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Induced drastically much less bipolar cells (p = 0.0018) and substantially additional amacrine cells (p = 0.049) than NeuroD1. NeuroD6 also induced drastically less bipolar cells than NeuroD1 (p = 0.0014), significantly much less photoreceptors (p = 0.00014), and noticeably additional amacrine cells (p0.0001). Finally, NeuroD6 induced significantly less photoreceptors (p = 0.0069) and noticeably a
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Works Protein folding_Response to unfolded proteins Cell adhesion_Platelet-endothelium-leucocyte interactions Protein folding_ER and cytoplasm Development_Blood vessel morphogenesis Cell adhesion_Cell-matrix interactions Signal transduction_ESR1-nuclear pathway Development_Regulation of angiogenesis Proteolysis_Connective tissue degradation Signal transduction_NOTCH signaling 2.9E-08 9.0E-06 3.8E-
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Xpressing tumors, patients did not show any difference in survival when stratified by resection status whereas patients with high CNKSR1 expression levels who underwent resection had significantly improved outcome compared to non-resected patients in this group. Combination of CNKSR1 expression levels with current clinicopathological prognostic features might improve risk stratification and treatm
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Manuscript. Ethics approval and consent to participate The pancreatic TMA as well as pancreatic cancer biospecimens transferred under a Material Transfer Agreement (MTA) to NCI was approved by the Office of Human Subjects Research at the NIH and was found exempt from IRB review because it contained patient de-identified information. Consent for publication Not applicable. Competing interests The a
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Ion of immortalized MARCO and SR-AI/II-deficient murine alveolar macrophage cell linesHongwei Zhou1, Amy Imrich1 and Lester Kobzik*1,Address: 1Department of Environmental Health, Harvard School of Public Health, Boston, MA, 02115, USA and 2Department of Pathology, Brigham and Women's Hospital, Harvard Medical School, Boston, MA 02115, USA Email: Hongwei Zhou - hzhou@hsph.harvard.edu; Amy Imrich -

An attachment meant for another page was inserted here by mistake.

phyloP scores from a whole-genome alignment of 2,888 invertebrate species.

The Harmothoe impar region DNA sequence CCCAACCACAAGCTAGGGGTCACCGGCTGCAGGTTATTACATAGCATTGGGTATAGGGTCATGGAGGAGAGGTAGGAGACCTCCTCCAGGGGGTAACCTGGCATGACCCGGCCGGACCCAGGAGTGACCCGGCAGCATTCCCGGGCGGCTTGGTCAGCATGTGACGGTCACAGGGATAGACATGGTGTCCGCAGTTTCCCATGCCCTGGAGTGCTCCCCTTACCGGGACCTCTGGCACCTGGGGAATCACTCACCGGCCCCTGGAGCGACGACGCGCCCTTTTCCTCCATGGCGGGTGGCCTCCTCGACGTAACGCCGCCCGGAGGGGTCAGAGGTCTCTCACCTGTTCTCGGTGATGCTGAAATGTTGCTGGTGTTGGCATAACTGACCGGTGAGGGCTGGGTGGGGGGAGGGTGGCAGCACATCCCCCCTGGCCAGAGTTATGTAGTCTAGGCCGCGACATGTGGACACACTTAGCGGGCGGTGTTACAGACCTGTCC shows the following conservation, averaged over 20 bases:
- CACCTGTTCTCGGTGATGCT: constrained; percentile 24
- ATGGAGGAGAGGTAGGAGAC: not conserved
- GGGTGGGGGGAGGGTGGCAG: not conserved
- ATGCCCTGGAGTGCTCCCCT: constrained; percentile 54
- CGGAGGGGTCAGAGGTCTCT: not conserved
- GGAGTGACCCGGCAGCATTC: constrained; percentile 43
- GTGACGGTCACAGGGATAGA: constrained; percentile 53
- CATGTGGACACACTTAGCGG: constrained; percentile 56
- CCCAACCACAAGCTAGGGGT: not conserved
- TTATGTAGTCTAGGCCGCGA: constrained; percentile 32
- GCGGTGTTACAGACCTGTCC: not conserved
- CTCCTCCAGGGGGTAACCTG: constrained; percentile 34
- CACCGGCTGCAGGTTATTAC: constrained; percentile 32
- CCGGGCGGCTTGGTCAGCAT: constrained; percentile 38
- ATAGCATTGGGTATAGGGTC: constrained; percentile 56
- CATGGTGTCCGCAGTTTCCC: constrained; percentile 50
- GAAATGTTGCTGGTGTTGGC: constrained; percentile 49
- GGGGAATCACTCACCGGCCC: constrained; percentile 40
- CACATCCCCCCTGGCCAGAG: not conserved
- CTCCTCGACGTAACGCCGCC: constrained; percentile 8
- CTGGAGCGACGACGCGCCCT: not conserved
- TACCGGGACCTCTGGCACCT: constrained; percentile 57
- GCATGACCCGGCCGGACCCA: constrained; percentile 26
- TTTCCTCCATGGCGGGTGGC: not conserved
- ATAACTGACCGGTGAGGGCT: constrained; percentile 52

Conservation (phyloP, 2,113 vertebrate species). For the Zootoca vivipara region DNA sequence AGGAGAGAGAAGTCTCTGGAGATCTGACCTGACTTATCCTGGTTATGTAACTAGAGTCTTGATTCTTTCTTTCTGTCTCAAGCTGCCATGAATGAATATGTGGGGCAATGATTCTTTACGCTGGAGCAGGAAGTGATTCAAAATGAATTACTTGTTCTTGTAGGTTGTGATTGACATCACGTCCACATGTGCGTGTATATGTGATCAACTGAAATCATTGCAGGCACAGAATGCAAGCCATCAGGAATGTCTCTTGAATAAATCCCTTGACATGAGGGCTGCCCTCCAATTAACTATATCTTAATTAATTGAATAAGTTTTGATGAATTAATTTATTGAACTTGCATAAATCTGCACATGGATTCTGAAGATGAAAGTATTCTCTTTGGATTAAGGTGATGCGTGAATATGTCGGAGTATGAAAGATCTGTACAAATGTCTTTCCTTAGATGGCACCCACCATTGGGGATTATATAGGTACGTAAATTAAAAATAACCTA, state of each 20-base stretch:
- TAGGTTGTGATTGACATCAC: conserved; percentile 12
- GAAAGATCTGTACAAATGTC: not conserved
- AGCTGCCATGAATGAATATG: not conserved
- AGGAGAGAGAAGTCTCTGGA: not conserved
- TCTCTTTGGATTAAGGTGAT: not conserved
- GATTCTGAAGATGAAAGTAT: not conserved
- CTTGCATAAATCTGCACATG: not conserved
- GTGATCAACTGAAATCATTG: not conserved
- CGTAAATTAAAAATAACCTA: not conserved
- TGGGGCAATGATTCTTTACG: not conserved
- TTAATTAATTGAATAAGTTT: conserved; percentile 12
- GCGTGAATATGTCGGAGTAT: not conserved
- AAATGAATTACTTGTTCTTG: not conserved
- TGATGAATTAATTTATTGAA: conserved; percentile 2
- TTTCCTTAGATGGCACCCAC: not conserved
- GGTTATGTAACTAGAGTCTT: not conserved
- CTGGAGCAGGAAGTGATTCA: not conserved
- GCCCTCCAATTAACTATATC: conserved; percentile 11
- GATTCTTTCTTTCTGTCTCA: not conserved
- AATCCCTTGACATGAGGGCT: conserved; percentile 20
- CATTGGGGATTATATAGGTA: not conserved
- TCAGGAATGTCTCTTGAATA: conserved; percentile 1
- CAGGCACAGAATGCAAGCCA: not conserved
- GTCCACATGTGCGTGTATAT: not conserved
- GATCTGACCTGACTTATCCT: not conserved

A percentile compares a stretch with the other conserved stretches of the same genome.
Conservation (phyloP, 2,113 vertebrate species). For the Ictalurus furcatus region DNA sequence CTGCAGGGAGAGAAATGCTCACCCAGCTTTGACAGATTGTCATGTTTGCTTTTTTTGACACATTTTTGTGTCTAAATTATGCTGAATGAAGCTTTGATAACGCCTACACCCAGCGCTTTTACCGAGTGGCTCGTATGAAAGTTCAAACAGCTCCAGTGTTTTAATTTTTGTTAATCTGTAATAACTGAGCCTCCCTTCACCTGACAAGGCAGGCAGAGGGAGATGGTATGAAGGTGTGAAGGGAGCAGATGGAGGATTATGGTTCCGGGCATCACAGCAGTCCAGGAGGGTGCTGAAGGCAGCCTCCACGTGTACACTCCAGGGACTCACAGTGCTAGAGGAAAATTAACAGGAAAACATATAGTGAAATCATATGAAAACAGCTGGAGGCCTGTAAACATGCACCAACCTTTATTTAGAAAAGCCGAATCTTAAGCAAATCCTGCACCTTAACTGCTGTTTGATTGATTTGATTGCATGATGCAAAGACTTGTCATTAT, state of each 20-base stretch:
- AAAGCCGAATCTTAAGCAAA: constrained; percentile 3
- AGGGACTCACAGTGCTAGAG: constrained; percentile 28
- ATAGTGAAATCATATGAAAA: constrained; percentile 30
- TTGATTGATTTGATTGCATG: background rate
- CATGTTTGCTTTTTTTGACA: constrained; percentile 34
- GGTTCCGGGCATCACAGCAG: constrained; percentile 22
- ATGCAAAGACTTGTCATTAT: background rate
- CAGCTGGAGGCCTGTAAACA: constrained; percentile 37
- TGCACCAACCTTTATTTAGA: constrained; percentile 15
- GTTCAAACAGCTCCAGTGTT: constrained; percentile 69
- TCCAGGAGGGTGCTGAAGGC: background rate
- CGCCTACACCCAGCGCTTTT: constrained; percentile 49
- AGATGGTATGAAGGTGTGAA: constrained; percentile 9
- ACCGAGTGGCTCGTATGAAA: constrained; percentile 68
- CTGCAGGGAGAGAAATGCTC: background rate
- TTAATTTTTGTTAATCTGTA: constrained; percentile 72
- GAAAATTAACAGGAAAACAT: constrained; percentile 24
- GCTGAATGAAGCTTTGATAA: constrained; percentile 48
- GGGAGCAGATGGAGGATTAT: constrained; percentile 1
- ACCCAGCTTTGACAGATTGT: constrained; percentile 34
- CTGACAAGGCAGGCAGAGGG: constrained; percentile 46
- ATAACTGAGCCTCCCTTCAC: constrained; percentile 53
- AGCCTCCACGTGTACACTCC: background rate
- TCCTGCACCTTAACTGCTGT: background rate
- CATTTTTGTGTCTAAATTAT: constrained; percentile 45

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T might make mental health care more acceptable to those whoT might make mental health care more acceptable to those who need it. In the end, the solution to stigma will come from more effective treatments of mental illnesses, rather than voluntary or cajoled benevolence. Until that happens, however, a combination of all reasonable means to combat stigma, including manipulation of the treatm
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T might make mental health care more acceptable to those whoT might make mental health care more acceptable to those who need it. In the end, the solution to stigma will come from more effective treatments of mental illnesses, rather than voluntary or cajoled benevolence. Until that happens, however, a combination of all reasonable means to combat stigma, including manipulation of the treatm
1
T might make mental health care more acceptable to those whoT might make mental health care more acceptable to those who need it. In the end, the solution to stigma will come from more effective treatments of mental illnesses, rather than voluntary or cajoled benevolence. Until that happens, however, a combination of all reasonable means to combat stigma, including manipulation of the treatm